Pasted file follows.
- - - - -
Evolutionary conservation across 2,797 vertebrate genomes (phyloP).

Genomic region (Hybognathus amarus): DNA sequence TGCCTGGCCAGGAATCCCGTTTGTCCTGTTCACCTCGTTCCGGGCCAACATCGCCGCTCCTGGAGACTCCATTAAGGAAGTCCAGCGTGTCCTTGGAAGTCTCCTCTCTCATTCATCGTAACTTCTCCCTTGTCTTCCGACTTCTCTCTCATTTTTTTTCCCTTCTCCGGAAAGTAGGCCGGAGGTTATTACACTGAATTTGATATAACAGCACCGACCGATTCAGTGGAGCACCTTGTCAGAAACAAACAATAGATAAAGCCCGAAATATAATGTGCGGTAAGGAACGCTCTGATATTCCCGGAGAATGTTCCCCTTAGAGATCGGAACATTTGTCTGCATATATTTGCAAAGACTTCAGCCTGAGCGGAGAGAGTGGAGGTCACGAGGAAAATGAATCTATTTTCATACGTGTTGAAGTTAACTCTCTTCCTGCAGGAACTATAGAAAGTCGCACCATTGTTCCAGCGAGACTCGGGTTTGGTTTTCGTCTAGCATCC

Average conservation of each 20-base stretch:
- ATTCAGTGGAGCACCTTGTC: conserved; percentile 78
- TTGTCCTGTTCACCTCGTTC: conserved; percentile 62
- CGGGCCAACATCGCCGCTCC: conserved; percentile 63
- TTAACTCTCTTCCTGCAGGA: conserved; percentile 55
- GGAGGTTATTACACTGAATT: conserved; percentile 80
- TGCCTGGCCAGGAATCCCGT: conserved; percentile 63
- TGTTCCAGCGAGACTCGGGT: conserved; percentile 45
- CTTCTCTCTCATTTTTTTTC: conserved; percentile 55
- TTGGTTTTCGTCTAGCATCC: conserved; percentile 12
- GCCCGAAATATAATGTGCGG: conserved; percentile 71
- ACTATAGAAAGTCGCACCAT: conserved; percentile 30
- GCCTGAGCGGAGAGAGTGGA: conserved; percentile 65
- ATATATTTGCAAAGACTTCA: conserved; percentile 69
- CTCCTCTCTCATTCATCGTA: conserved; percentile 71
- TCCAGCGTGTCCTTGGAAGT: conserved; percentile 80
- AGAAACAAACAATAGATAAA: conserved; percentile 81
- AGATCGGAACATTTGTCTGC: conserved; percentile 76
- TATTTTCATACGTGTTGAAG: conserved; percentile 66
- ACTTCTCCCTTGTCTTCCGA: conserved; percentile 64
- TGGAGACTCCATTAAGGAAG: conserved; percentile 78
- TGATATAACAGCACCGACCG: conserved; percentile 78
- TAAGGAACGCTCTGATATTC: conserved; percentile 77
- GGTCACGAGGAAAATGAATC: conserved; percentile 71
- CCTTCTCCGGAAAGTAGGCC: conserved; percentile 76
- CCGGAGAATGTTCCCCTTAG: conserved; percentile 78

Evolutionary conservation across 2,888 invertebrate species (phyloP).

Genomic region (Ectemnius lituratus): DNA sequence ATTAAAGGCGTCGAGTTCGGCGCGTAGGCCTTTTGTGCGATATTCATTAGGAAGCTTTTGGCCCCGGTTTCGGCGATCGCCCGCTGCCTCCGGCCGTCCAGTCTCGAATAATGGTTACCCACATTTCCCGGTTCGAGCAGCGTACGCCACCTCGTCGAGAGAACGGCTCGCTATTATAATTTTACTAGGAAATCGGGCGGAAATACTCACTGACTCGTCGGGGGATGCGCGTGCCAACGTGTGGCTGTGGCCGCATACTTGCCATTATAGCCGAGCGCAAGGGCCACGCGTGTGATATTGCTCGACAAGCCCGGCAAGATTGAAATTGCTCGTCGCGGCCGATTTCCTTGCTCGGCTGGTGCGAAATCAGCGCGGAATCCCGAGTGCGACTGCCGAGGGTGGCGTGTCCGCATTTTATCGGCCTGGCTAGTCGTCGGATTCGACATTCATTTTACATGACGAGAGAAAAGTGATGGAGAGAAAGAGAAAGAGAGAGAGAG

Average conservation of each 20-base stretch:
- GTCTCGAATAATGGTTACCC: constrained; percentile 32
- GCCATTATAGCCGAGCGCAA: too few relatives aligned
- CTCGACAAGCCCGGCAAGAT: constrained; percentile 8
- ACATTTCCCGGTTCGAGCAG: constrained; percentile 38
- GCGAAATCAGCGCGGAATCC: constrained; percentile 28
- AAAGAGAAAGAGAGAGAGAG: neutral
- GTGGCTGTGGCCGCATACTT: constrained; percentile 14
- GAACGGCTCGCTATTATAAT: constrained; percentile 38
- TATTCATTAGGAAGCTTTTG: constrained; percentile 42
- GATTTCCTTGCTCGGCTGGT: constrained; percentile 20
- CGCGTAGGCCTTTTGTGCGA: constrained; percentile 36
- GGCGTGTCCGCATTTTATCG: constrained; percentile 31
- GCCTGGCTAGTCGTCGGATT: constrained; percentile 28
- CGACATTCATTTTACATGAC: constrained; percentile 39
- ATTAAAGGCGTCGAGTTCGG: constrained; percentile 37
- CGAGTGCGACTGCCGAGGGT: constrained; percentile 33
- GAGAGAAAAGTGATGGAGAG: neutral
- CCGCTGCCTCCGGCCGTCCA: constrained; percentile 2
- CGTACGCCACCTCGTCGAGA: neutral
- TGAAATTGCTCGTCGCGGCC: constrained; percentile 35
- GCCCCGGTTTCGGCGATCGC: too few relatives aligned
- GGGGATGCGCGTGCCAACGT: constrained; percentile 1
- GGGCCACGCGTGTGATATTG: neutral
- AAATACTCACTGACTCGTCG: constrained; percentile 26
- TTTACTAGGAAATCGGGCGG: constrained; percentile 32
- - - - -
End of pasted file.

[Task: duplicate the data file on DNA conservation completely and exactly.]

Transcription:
Evolutionary conservation across 2,797 vertebrate genomes (phyloP).

Genomic region (Hybognathus amarus): DNA sequence TGCCTGGCCAGGAATCCCGTTTGTCCTGTTCACCTCGTTCCGGGCCAACATCGCCGCTCCTGGAGACTCCATTAAGGAAGTCCAGCGTGTCCTTGGAAGTCTCCTCTCTCATTCATCGTAACTTCTCCCTTGTCTTCCGACTTCTCTCTCATTTTTTTTCCCTTCTCCGGAAAGTAGGCCGGAGGTTATTACACTGAATTTGATATAACAGCACCGACCGATTCAGTGGAGCACCTTGTCAGAAACAAACAATAGATAAAGCCCGAAATATAATGTGCGGTAAGGAACGCTCTGATATTCCCGGAGAATGTTCCCCTTAGAGATCGGAACATTTGTCTGCATATATTTGCAAAGACTTCAGCCTGAGCGGAGAGAGTGGAGGTCACGAGGAAAATGAATCTATTTTCATACGTGTTGAAGTTAACTCTCTTCCTGCAGGAACTATAGAAAGTCGCACCATTGTTCCAGCGAGACTCGGGTTTGGTTTTCGTCTAGCATCC

Average conservation of each 20-base stretch:
- ATTCAGTGGAGCACCTTGTC: conserved; percentile 78
- TTGTCCTGTTCACCTCGTTC: conserved; percentile 62
- CGGGCCAACATCGCCGCTCC: conserved; percentile 63
- TTAACTCTCTTCCTGCAGGA: conserved; percentile 55
- GGAGGTTATTACACTGAATT: conserved; percentile 80
- TGCCTGGCCAGGAATCCCGT: conserved; percentile 63
- TGTTCCAGCGAGACTCGGGT: conserved; percentile 45
- CTTCTCTCTCATTTTTTTTC: conserved; percentile 55
- TTGGTTTTCGTCTAGCATCC: conserved; percentile 12
- GCCCGAAATATAATGTGCGG: conserved; percentile 71
- ACTATAGAAAGTCGCACCAT: conserved; percentile 30
- GCCTGAGCGGAGAGAGTGGA: conserved; percentile 65
- ATATATTTGCAAAGACTTCA: conserved; percentile 69
- CTCCTCTCTCATTCATCGTA: conserved; percentile 71
- TCCAGCGTGTCCTTGGAAGT: conserved; percentile 80
- AGAAACAAACAATAGATAAA: conserved; percentile 81
- AGATCGGAACATTTGTCTGC: conserved; percentile 76
- TATTTTCATACGTGTTGAAG: conserved; percentile 66
- ACTTCTCCCTTGTCTTCCGA: conserved; percentile 64
- TGGAGACTCCATTAAGGAAG: conserved; percentile 78
- TGATATAACAGCACCGACCG: conserved; percentile 78
- TAAGGAACGCTCTGATATTC: conserved; percentile 77
- GGTCACGAGGAAAATGAATC: conserved; percentile 71
- CCTTCTCCGGAAAGTAGGCC: conserved; percentile 76
- CCGGAGAATGTTCCCCTTAG: conserved; percentile 78

Evolutionary conservation across 2,888 invertebrate species (phyloP).

Genomic region (Ectemnius lituratus): DNA sequence ATTAAAGGCGTCGAGTTCGGCGCGTAGGCCTTTTGTGCGATATTCATTAGGAAGCTTTTGGCCCCGGTTTCGGCGATCGCCCGCTGCCTCCGGCCGTCCAGTCTCGAATAATGGTTACCCACATTTCCCGGTTCGAGCAGCGTACGCCACCTCGTCGAGAGAACGGCTCGCTATTATAATTTTACTAGGAAATCGGGCGGAAATACTCACTGACTCGTCGGGGGATGCGCGTGCCAACGTGTGGCTGTGGCCGCATACTTGCCATTATAGCCGAGCGCAAGGGCCACGCGTGTGATATTGCTCGACAAGCCCGGCAAGATTGAAATTGCTCGTCGCGGCCGATTTCCTTGCTCGGCTGGTGCGAAATCAGCGCGGAATCCCGAGTGCGACTGCCGAGGGTGGCGTGTCCGCATTTTATCGGCCTGGCTAGTCGTCGGATTCGACATTCATTTTACATGACGAGAGAAAAGTGATGGAGAGAAAGAGAAAGAGAGAGAGAG

Average conservation of each 20-base stretch:
- GTCTCGAATAATGGTTACCC: constrained; percentile 32
- GCCATTATAGCCGAGCGCAA: too few relatives aligned
- CTCGACAAGCCCGGCAAGAT: constrained; percentile 8
- ACATTTCCCGGTTCGAGCAG: constrained; percentile 38
- GCGAAATCAGCGCGGAATCC: constrained; percentile 28
- AAAGAGAAAGAGAGAGAGAG: neutral
- GTGGCTGTGGCCGCATACTT: constrained; percentile 14
- GAACGGCTCGCTATTATAAT: constrained; percentile 38
- TATTCATTAGGAAGCTTTTG: constrained; percentile 42
- GATTTCCTTGCTCGGCTGGT: constrained; percentile 20
- CGCGTAGGCCTTTTGTGCGA: constrained; percentile 36
- GGCGTGTCCGCATTTTATCG: constrained; percentile 31
- GCCTGGCTAGTCGTCGGATT: constrained; percentile 28
- CGACATTCATTTTACATGAC: constrained; percentile 39
- ATTAAAGGCGTCGAGTTCGG: constrained; percentile 37
- CGAGTGCGACTGCCGAGGGT: constrained; percentile 33
- GAGAGAAAAGTGATGGAGAG: neutral
- CCGCTGCCTCCGGCCGTCCA: constrained; percentile 2
- CGTACGCCACCTCGTCGAGA: neutral
- TGAAATTGCTCGTCGCGGCC: constrained; percentile 35
- GCCCCGGTTTCGGCGATCGC: too few relatives aligned
- GGGGATGCGCGTGCCAACGT: constrained; percentile 1
- GGGCCACGCGTGTGATATTG: neutral
- AAATACTCACTGACTCGTCG: constrained; percentile 26
- TTTACTAGGAAATCGGGCGG: constrained; percentile 32